On the heels of a targeted initiative by the Digital Pathology Association (DPA), Carmel, Ind, to pursue a waiver from remote pathology restrictions during the covid-19 public health pandemic, the Centers for Medicare and Medicaid Services (CMS) recently approved a temporary waiver that will permit pathologists to work remotely.
The waiver will provide temporary relief from federal regulations requiring pathologists to render primary diagnoses onsite at healthcare facilities. The College of American Pathologists and the American Society for Clinical Pathology were prominent among the organizations that sought this regulatory relief.


Michael Rivers, Digital Pathology Association.

DPA petitioned CMS to temporarily authorize remote primary diagnoses.1 Association executives said that immediate action by CMS would limit pathologists’ exposure to the coronavirus, facilitate timely patient care, and permit those doctors who are quarantined to continue providing critical medical services.

DPA President Michael Rivers commended the CMS action. “This is a victory for the laboratory and pathology community, as well as for patients and their families who rely on timely diagnostic results.”

While CMS had granted emergency waivers to promote telehealth during the covid-19 crisis, pathologists were still required to conduct primary diagnoses under existing regulations. The new CMS waiver affects the site-specific ‘eligibility for a multisite laboratory’ requirements.2–4

Pathologists already render second opinions for consultation remotely, as they have the necessary equipment and technology to fully analyze stained tissue slides or whole-slide images from remote offices or homes using conventional microscopy or digital technology. With the waiver, say Rivers, considerable safeguards would remain in place, including:

  1. Specimen processing and diagnostic sample preparation, image and data generation, as well as billing and administrative activity will remain at the primary location of, and under the certification number and authority of, the CLIA-certified lab.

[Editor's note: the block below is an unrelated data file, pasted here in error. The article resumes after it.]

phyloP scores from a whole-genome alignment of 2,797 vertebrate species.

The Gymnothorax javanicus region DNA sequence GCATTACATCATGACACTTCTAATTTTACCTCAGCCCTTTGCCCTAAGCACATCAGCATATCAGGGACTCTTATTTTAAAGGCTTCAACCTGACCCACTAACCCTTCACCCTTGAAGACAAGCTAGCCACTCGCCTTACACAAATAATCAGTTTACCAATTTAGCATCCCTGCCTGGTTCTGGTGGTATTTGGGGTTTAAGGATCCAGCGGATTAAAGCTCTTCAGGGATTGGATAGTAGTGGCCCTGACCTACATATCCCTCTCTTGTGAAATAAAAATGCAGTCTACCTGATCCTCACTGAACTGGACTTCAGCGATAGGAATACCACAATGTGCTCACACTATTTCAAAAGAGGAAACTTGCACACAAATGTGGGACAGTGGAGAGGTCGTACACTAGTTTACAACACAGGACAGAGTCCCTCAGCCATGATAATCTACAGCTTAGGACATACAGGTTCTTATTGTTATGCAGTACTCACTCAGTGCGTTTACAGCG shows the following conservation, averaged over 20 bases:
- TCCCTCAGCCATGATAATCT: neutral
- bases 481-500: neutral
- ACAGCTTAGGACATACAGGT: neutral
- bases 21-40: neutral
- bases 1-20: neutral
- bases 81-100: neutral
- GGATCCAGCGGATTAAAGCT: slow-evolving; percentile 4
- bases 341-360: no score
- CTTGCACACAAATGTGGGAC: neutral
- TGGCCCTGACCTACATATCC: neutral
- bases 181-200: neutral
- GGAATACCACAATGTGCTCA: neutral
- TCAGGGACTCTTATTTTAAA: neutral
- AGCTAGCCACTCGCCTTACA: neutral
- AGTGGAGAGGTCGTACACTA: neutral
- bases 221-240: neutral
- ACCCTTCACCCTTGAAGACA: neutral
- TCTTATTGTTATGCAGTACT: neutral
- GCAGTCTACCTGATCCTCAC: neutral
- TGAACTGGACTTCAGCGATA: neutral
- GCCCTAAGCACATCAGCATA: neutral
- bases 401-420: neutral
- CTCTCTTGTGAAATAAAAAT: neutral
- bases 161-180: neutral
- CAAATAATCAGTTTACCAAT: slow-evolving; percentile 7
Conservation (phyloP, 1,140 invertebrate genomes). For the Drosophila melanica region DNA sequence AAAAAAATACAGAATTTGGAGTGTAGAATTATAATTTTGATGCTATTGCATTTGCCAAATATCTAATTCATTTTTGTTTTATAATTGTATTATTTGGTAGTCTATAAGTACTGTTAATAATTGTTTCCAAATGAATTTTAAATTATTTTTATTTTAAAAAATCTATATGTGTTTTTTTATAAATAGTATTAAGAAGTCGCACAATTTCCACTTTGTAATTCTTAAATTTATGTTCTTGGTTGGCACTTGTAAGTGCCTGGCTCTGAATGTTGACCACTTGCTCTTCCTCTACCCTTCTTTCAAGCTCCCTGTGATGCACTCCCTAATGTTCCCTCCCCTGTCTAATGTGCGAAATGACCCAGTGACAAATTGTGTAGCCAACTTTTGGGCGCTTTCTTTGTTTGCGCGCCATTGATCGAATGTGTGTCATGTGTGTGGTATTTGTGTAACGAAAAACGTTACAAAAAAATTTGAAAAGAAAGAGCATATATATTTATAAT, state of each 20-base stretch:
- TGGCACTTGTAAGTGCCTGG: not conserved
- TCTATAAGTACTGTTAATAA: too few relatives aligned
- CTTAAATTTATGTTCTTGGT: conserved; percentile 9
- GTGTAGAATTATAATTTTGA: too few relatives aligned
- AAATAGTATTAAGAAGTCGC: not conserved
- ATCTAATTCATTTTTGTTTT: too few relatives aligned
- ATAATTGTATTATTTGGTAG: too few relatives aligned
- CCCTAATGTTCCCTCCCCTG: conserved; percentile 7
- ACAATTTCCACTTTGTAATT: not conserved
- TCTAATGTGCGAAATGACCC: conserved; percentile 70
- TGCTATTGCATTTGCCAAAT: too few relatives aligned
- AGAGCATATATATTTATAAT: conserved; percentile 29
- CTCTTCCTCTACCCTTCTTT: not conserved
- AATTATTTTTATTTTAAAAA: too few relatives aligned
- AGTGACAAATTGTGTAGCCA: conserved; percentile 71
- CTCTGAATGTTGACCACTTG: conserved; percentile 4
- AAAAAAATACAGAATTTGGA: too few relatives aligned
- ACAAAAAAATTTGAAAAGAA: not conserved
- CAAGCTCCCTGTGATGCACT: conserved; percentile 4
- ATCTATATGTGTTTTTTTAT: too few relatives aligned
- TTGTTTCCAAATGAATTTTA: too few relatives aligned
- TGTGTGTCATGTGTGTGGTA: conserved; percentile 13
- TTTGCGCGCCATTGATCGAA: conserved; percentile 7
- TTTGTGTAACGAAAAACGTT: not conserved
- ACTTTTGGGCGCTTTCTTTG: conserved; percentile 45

2. Pathologists performing interpretation and diagnosis remotely will practice within the scope of their professional license, will be credentialed by the main facility housing the CLIA-certified lab or by the CLIA-certified lab under which they are operating, and will perform remote interpretation and diagnosis consistent with a written agreement approved by the medical director of the CLIA-certified lab.
  3. The CLIA-certified lab for which the licensed, credentialed, and privileged pathologists perform services remotely will retain clinical and administrative oversight and responsibility for activities performed at those remove sites.

“Pathologists serve at the frontline of the diagnostic process and are critical to ensuring that patients receive the right treatment at the right time,” says Rivers. “In order to ensure continuity of service to patients and to protect the health of the significant number of pathologists who are in the higher risk demographics for covid-19, the Digital Pathology Association fought to ensure that laboratories have the flexibility to render primary diagnoses remotely, and that restrictions regarding the locations where pathologists can render diagnoses be temporarily lifted.”

Remote diagnosis is still subject to rules for the practice of good medicine and laboratory validation.

“Any technology concerns can be mitigated with appropriate remote IT support,” Rivers says. “We believe this is critical in this uncertain time of covid-19, and important for the future as we work to drive adoption of digital pathology.”

Rivers notes that digital pathology is now being recognized as a proven and essential technology. It provides additional tools to render faster, higher quality, and more accurate diagnoses. DPA’s focus is on exploring digital pathology applications, education, and best practices, while collaborating with FDA on equipment approvals and addressing technology regulations.

DPA is a nonprofit association comprising pathologists, scientists, technologists, and industry representatives dedicated to advancing the field of digital pathology. For more than 10 years, the association has worked through its membership to demonstrate the efficacy of digital pathology solutions.

For more information, visit the Digital Pathology Association.


  1. Authorizing Pathologists to Employ Remote Pathology Practices in Response to the Covid-19 Pandemic [letter from DPA President Michael Rivers, online]. Carmel, Ind: Digital Pathology Association, 2020. Available at: https://digitalpathologyassociation.org/news/wp-content/uploads/2020/03/dpa-remote-pathology-letter.pdf. Accessed March 30, 2020.
  2. Application for a Certificate of Waiver [online]. 42 CFR 493.35(a). Available at: www.govinfo.gov/content/pkg/CFR-2019-title42-vol5/xml/CFR-2019-title42-vol5-part493.xml#seqnum493.35. Accessed March 30, 2020.
  3. Application for Registration Certificate, Certificate for Provider-Performed Microscopy (PPM) Procedures, and Certificate of Compliance [online]. 42 CFR 493.43(a). Available at: www.govinfo.gov/content/pkg/cfr-2019-title42-vol5/xml/cfr-2019-title42-vol5-part493.xml#seqnum493.43. Accessed March 30, 2020.
  4. Application for Registration Certificate and Certificate of Accreditation [online]. 42 CFR 493.55(a). Available at: www.govinfo.gov/content/pkg/CFR-2019-title42-vol5/xml/CFR-2019-title42-vol5-part493.xml#seqnum493.55. Accessed March 30, 2020.